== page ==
Darby outfitter Scott Boulanger sent a written plea to Montana Fish, Wildlife and Parks (FWP) about two months back asking for an emergency closure of hunting district 250—the West Fork of the Bitterroot River—for 2010. As justification he cited a 21 percent decline in the resident elk population over the past four years, a statistic that has local big game hunting businesses fearing financial ruin.
"They're not mysteriously disappearing," says Boulanger, who has operated Circle KBL Outfitters for 13 years and sits on the Bitterroot Elk working group. "They're not all of a sudden migrating into some mysterious zone on the Salmon River, because the outfitters that are on the Salmon and Selway rivers aren't suddenly surrounded by a plethora of elk. I've been screaming this for years."
His answer to the riddle is simple: over predation.
Boulanger's request failed, and frankly didn't surprise biologists with FWP. The 21 percent decline statistic was theirs, gathered from annual aerial surveys of herds in the Bitterroot Valley. It's exactly why they've pitched an ambitious new study on elk productivity and survivability in Ravalli County, and why they're now casting a wide net for funding from the private sector. They don't, however, agree with Boulanger's take on the situation.
"People have said, 'Well, we know what's going on. It's the wolf,'" says FWP Wildlife Biologist Craig Jourdonnais. "There's no question that the wolf is a big piece of this puzzle, but I'm not convinced. So many things have happened in the Bitterroot in the past 20 years that there's a lot working on these wildlife populations. We've had some tremendous subdivision development on winter ranges throughout the valley, we've had extensive wildfires that have burned thousands and thousands of acres, and we have weed infestations impacting thousands of acres."
The study, green-lighted by FWP this spring, calls for the darting and radio collaring of 40 cow elk in February 2011 and the tagging of 60 calves through 2011 and 2012. By monitoring the animals over a three-year period, Jourdonnais says the agency will finally establish a long-overdue baseline of data on the Bitterroot elk population. Without a comprehensive data stream on the general health of the herds and the condition of their habitat, it's difficult to determine how the agency should incorporate the predator population—wolves, mountain lions and black bears—in its management decisions.
"If it's a habitat and body condition problem primarily, then changes in predator quotas aren't really going to produce the result that we want, which is increased calf recruitment and increased elk counts," says Kelly Proffitt, an FWP biologist in Bozeman and project leader for the new study.
But Boulanger sees the project—more specifically, the $150,000 startup cost cited by Jourdonnais and the additional thousands needed to complete the work—as wasted money. Elk thrived in the West Fork for decades, he says, before FWP reduced annual lion and black bear harvests. Increases in the resident wolf population have only contributed to the problem. Now he refers to HD 250 as "a predator pit."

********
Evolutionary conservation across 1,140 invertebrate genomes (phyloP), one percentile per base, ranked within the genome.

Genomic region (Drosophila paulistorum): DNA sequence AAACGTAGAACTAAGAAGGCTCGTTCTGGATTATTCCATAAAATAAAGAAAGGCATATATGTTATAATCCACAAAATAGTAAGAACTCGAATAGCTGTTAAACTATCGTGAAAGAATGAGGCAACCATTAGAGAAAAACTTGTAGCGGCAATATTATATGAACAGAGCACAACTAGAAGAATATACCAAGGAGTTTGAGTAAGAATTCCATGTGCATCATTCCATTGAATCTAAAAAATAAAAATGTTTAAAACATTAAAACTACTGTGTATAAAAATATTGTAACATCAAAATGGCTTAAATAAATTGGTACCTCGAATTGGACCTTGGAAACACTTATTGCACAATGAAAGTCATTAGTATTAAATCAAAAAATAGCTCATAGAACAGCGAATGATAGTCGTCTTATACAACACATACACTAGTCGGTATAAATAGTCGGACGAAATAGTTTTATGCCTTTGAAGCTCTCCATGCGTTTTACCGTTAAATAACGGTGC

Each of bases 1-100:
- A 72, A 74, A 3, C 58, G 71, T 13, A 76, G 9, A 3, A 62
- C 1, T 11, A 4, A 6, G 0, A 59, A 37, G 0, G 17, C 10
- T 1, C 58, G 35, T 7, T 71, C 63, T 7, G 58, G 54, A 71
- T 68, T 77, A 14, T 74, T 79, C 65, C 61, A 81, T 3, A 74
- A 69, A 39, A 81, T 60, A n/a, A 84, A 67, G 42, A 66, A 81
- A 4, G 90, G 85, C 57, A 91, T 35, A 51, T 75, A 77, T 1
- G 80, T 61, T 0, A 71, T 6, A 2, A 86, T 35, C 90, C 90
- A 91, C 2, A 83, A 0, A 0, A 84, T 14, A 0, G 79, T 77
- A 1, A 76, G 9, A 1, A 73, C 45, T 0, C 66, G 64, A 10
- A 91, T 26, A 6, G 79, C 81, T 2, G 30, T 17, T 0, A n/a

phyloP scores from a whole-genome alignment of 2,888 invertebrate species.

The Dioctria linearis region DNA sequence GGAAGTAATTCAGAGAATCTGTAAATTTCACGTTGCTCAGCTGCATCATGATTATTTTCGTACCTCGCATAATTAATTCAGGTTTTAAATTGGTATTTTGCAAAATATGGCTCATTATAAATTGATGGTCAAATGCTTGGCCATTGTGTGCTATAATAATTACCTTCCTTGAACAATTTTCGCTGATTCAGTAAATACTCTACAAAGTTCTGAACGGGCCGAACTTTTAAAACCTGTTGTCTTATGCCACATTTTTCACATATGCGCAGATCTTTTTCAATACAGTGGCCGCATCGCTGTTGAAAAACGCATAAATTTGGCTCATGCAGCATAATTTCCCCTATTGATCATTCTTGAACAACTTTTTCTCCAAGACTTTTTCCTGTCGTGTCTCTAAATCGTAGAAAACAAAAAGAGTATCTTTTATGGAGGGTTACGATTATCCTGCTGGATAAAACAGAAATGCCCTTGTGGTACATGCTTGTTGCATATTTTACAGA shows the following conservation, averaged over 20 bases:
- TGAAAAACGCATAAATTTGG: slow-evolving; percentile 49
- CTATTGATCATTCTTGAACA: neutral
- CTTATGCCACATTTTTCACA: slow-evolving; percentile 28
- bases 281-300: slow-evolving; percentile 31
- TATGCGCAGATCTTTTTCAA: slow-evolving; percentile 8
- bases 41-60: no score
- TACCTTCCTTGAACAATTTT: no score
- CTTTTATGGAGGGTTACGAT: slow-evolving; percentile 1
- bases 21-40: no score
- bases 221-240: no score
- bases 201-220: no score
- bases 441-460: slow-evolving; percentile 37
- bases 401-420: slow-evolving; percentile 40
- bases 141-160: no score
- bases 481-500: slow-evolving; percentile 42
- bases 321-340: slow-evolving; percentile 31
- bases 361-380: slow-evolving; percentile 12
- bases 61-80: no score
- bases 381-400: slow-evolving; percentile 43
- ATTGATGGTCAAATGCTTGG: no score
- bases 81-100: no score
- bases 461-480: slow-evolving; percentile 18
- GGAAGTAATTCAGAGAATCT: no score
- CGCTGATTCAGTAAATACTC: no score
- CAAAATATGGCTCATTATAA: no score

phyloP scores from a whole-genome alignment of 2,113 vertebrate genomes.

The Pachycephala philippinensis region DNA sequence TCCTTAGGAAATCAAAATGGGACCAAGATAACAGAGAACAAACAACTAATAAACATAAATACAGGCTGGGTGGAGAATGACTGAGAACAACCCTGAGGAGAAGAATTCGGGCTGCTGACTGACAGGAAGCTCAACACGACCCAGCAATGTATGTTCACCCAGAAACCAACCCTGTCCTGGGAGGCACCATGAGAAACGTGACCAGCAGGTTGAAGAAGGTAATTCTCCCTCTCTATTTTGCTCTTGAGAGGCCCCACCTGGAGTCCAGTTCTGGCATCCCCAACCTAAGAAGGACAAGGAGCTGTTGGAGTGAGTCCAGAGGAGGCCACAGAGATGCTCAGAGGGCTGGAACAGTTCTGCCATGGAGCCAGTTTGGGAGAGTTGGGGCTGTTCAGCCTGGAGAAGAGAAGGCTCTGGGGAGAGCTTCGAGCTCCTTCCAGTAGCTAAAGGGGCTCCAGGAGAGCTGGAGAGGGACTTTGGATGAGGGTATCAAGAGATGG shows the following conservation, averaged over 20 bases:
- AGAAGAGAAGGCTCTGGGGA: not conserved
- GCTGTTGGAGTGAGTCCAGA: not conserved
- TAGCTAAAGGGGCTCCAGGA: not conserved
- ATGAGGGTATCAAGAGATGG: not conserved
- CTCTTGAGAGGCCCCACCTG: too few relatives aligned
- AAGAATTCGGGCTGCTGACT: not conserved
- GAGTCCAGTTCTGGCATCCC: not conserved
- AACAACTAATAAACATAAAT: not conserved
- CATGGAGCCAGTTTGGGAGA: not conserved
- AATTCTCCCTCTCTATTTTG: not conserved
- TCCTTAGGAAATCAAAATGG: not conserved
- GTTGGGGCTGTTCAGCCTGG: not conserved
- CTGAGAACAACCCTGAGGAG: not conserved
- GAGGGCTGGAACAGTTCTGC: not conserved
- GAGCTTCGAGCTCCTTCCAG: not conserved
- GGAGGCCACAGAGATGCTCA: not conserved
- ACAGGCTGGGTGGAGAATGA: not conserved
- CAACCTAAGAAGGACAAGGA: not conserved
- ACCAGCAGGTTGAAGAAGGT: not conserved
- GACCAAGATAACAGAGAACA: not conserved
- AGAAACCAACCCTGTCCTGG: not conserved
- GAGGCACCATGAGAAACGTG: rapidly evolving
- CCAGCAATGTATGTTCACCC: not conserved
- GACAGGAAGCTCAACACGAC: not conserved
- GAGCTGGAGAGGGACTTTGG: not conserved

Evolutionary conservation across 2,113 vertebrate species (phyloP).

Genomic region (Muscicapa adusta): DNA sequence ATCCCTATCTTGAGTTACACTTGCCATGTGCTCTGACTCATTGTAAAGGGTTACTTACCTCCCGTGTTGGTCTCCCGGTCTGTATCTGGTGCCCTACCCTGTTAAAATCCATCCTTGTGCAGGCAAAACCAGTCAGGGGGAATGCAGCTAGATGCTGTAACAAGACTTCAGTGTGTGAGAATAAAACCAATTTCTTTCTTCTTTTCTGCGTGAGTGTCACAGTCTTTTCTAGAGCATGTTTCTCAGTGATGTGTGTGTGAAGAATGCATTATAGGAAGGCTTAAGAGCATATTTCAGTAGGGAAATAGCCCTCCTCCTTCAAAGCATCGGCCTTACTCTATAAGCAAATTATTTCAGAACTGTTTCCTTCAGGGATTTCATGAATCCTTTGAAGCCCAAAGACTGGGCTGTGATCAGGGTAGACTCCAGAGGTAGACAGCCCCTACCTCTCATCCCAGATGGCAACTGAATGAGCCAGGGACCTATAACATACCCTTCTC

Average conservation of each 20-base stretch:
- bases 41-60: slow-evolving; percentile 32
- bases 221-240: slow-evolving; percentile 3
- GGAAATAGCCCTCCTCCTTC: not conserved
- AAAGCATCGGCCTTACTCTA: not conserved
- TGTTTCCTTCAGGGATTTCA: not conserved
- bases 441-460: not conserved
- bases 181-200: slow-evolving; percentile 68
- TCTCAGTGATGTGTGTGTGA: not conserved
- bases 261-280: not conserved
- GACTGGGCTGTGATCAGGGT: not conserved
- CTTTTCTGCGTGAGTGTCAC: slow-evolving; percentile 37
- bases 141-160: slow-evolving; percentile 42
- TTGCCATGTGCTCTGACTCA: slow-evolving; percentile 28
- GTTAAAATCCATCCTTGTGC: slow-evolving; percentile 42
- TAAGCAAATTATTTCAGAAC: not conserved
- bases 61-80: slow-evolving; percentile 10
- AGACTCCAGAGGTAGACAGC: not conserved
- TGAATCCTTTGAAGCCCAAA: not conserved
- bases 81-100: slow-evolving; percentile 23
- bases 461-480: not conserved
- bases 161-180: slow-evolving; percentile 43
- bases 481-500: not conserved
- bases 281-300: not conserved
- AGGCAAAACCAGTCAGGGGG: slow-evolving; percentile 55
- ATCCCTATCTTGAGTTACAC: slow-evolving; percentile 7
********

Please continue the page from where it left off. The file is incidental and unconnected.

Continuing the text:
"A study's not going to fix that," he says. "Killing predators is going to fix it. We know the problem. There's going to be no magic data coming out of this study."
Outfitters have already felt the pinch of lower elk numbers in the Bitterroot in the form of limited opportunities for big game hunting. FWP has drastically reduced antlerless elk permits in HD 250 over the past few years, to the point that only 25 licenses are available for the 2010-hunting season. Out-of-state clients would be lucky to get one, Boulanger says, and there'd be no guarantee of a productive hunt if they did.
"Without any kind of legitimate success, you have no chance of repeat business," he says.
The argument isn't lost on the agency. While Jourdonnais says it's not his job to be an "economic driver," he believes the potential for the study to benefit the Bitterroot economy is exactly what separates it from past elk research in Montana. Proffitt is now in the process of wrapping up a project in the Greater Yellowstone Area that FWP began years ago on predator-prey relationships and brucellosis transmission. Before that, elk research focused primarily on the North Fork of the Flathead River near Glacier National Park.
"Now we're working in an environment here where we're not associated with any national park," Jourdonnais says. "This is a real working landscape where people are trying to make a living and recreate, and my job is to make wildlife fit in a place where people are doing those things."
Mac Minard, executive director for the Montana Outfitters and Guides Association, doesn't share in the condemnation of FWP's new study. As far as the association is concerned, conservation of the resource is the only way for hunters to ensure the continued success of wildlife populations and longevity of the big game economy. It's essentially a catch-22.
"Certainly declining hunting opportunity results in declining non-resident and resident hunting opportunity, and in our case that means lost revenue," Minard says. "But that concern is secondary to sound management. We're all in this for the long haul, not for the short run, and one of our concerns here is that as populations decline as they are in the Bitterroot, we believe what we should be doing is invoking a sort of precautionary principle."
Boulanger's anger isn't fueled by an anti-conservation sentiment, though. It's fueled by mounting frustration, by economic loss and by the fact that he can't please even his non-hunting clients in the Bitterroot.
"I just finished a six-day, 50-mile trip and saw one mule deer buck and one mule deer doe," Boulanger says. "The customers from back east were like, 'We thought we'd see some wildlife.' We told them, 'Yeah, we thought you would too.'"